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The Origins of State Capacity: Property Rights, Taxation, and Politics

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  • Besley, Timothy J.
  • Persson, Torsten

Abstract

Economists generally assume the existence of sufficient institutions to sustain a market economy and tax the citizens. However, this starting point cannot easily be taken for granted in many states, neither in history nor in the developing world of today. This paper develops a framework where "policy choices", regulation of markets and tax rates, are constrained by "economic institutions", which in turn reflect past investments in legal and fiscal state capacity. We study the economic and political determinants of these investments. The analysis shows that common interest public goods, such as fighting external wars, as well as political stability and inclusive political institutions, are conducive to building state capacity. Preliminary empirical evidence based on cross-country data find a number of correlations consistent with the theory.

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Bibliographic Info

Paper provided by C.E.P.R. Discussion Papers in its series CEPR Discussion Papers with number 6370.

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Date of creation: Jun 2007
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Handle: RePEc:cpr:ceprdp:6370

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Keywords: development; property rights; state capacity;

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  1. Persson, Torsten & Roland, Gérard & Tabellini, Guido, 1997. "Comparative Politics and Public Finance," CEPR Discussion Papers 1737, C.E.P.R. Discussion Papers.
  2. Daron Acemoglu & Davide Ticchi & Andrea Vindigni, 2007. "Emergence and Persistence of Inefficient States," Working Papers 0705, CREI Università degli Studi Roma Tre, revised 2007.
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  9. Marco Pagano & Paolo F. Volpin, 2005. "The Political Economy of Corporate Governance," American Economic Review, American Economic Association, vol. 95(4), pages 1005-1030, September.
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  11. Daron Acemoglu & Simon Johnson, 2003. "Unbundling Institutions," NBER Working Papers 9934, National Bureau of Economic Research, Inc.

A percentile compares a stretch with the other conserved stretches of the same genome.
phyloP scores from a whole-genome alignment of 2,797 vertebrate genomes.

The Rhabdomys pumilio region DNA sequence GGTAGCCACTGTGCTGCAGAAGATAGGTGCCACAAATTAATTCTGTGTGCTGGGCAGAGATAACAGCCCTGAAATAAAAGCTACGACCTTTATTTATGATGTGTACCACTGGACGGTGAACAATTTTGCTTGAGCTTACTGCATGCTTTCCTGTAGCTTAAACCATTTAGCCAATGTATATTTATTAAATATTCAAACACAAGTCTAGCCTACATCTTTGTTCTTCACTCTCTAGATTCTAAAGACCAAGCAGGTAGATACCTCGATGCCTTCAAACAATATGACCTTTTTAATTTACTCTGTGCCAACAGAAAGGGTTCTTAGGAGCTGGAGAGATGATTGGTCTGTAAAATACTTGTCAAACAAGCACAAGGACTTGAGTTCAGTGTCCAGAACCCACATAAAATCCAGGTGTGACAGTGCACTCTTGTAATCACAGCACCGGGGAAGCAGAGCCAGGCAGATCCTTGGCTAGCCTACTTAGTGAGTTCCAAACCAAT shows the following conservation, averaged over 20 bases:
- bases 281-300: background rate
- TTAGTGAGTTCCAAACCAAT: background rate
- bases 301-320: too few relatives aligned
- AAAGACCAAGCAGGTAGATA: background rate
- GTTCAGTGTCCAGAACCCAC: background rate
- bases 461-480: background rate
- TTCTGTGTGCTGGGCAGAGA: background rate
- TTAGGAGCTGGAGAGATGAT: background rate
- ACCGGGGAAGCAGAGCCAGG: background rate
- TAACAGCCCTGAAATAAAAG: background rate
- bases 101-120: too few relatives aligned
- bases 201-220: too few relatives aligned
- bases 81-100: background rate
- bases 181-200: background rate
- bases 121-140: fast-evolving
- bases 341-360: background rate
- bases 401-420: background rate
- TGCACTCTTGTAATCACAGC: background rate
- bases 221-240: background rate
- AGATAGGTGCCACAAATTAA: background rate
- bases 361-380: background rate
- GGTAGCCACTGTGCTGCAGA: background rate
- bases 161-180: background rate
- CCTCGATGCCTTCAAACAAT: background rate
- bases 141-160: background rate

12. Timothy Besley & Torsten Persson, 2008. "Wars and State Capacity," Journal of the European Economic Association, MIT Press, vol. 6(2-3), pages 522-530, 04-05.
  13. Daron Acemoglu, 2006. "Modeling Inefficient Institutions," NBER Working Papers 11940, National Bureau of Economic Research, Inc.
  14. Simeon Djankov & Caralee McLiesh & Andrei Shleifer, 2005. "Private Credit in 129 Countries," NBER Working Papers 11078, National Bureau of Economic Research, Inc.
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  17. Lopez-de-Silanes, Florencio & Djankov, Simeon & La Porta, Rafael & Shleifer, Andrei, 2008. "The Law and Economics of Self-dealing," Scholarly Articles 2907526, Harvard University Department of Economics.
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  21. repec:fth:wobaco:1083 is not listed on IDEAS
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  23. Torsten Persson & Guido Tabellini, 2004. "Constitutional Rules and Fiscal Policy Outcomes," American Economic Review, American Economic Association, vol. 94(1), pages 25-45, March.
  24. Patrick O'Brien, 2005. "Fiscal and financial preconditions for the rise of British naval hegemony, 1485-1815," Economic History Working Papers 22326, London School of Economics and Political Science, Department of Economic History.
  25. Rajan, Raghuram G. & Zingales, Luigi, 2003. "The great reversals: the politics of financial development in the twentieth century," Journal of Financial Economics, Elsevier, vol. 69(1), pages 5-50, July.
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